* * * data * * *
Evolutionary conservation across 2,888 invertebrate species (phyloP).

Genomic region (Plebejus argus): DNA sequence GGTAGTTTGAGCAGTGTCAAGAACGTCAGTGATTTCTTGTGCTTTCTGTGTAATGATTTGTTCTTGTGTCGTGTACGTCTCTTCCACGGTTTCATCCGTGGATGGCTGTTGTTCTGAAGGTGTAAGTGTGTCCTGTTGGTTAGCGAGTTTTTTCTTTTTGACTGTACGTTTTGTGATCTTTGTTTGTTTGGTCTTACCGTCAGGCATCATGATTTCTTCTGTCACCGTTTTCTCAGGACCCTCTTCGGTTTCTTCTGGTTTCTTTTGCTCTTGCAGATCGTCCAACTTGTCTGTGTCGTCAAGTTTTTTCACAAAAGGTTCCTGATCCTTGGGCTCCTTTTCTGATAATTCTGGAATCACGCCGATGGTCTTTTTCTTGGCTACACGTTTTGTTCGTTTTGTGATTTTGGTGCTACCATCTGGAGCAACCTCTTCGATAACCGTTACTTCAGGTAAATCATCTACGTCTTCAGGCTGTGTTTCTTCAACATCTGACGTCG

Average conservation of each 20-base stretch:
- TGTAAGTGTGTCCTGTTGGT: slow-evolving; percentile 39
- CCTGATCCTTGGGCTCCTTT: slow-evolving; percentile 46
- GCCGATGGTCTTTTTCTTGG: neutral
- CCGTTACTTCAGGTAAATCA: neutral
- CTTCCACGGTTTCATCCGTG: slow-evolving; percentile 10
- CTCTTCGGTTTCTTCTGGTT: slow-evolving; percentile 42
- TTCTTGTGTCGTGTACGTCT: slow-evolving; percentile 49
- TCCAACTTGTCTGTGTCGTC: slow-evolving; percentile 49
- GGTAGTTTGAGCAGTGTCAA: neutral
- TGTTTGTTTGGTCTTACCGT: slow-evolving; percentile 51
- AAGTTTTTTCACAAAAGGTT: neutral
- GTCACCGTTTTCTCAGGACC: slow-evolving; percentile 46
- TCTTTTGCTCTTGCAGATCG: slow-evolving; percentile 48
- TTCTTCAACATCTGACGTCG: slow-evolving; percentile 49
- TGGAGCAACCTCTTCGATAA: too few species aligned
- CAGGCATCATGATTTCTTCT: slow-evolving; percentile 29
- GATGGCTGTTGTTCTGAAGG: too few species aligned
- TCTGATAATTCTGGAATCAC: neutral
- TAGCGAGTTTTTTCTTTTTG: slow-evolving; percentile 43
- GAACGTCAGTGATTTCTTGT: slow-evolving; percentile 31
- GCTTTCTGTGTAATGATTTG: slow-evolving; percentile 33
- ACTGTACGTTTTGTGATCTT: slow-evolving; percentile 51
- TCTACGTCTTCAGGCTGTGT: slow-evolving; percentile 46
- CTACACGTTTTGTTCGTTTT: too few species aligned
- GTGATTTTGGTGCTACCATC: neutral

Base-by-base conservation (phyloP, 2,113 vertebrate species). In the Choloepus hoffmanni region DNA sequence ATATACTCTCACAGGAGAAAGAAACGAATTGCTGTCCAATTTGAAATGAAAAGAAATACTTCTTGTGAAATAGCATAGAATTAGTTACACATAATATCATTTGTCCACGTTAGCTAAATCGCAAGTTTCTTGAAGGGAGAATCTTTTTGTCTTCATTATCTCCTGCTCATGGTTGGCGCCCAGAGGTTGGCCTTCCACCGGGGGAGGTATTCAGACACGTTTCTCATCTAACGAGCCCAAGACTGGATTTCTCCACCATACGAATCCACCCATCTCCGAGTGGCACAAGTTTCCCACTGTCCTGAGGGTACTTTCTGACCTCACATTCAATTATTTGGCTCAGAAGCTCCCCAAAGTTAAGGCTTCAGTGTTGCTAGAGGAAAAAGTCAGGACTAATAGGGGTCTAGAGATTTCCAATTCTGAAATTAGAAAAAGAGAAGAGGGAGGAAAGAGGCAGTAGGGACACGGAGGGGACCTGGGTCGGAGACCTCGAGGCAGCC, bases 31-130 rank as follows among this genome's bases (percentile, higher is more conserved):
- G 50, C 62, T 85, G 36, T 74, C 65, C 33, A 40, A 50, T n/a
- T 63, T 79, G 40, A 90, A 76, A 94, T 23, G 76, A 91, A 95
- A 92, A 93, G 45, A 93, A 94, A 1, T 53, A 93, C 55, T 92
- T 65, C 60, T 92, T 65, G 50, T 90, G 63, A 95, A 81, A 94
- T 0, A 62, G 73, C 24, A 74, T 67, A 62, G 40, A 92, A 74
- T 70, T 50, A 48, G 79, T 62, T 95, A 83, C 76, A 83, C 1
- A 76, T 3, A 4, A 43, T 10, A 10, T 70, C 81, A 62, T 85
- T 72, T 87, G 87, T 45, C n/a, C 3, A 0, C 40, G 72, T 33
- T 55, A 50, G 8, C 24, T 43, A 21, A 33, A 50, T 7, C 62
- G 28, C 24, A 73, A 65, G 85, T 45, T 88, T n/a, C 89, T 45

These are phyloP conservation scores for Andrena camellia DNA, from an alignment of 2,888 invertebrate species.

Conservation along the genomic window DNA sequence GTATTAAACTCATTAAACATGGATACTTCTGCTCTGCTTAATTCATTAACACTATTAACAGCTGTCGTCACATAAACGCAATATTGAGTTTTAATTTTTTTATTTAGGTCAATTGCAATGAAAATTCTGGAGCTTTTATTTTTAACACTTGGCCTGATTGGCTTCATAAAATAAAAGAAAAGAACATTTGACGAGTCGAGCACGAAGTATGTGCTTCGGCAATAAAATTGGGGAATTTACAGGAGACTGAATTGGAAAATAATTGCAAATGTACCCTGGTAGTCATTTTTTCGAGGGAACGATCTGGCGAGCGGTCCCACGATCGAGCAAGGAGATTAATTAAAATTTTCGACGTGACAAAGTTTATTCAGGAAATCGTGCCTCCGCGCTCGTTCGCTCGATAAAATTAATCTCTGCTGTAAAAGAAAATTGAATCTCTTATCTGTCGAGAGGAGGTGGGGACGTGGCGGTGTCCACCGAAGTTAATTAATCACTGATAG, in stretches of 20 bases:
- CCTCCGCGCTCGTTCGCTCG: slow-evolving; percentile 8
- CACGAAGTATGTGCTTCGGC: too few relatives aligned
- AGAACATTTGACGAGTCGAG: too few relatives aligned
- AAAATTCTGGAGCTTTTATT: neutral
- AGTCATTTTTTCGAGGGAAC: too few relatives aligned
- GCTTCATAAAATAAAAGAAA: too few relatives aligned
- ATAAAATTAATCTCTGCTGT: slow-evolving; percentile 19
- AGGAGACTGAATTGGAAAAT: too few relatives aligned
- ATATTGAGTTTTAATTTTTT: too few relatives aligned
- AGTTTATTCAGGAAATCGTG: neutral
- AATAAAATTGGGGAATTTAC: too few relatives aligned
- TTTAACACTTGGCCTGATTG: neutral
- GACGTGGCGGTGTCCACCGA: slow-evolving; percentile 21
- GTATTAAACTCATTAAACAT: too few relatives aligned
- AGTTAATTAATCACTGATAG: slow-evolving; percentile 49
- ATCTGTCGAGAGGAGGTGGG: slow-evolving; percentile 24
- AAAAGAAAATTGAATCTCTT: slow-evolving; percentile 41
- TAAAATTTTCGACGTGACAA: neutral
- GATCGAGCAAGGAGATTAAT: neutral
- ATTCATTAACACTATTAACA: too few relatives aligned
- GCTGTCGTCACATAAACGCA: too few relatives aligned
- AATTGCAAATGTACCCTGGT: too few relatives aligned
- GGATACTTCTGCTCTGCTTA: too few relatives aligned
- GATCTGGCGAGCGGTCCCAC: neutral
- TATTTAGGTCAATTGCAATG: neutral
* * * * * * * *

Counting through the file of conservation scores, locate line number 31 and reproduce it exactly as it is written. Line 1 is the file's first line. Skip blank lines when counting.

- T 63, T 79, G 40, A 90, A 76, A 94, T 23, G 76, A 91, A 95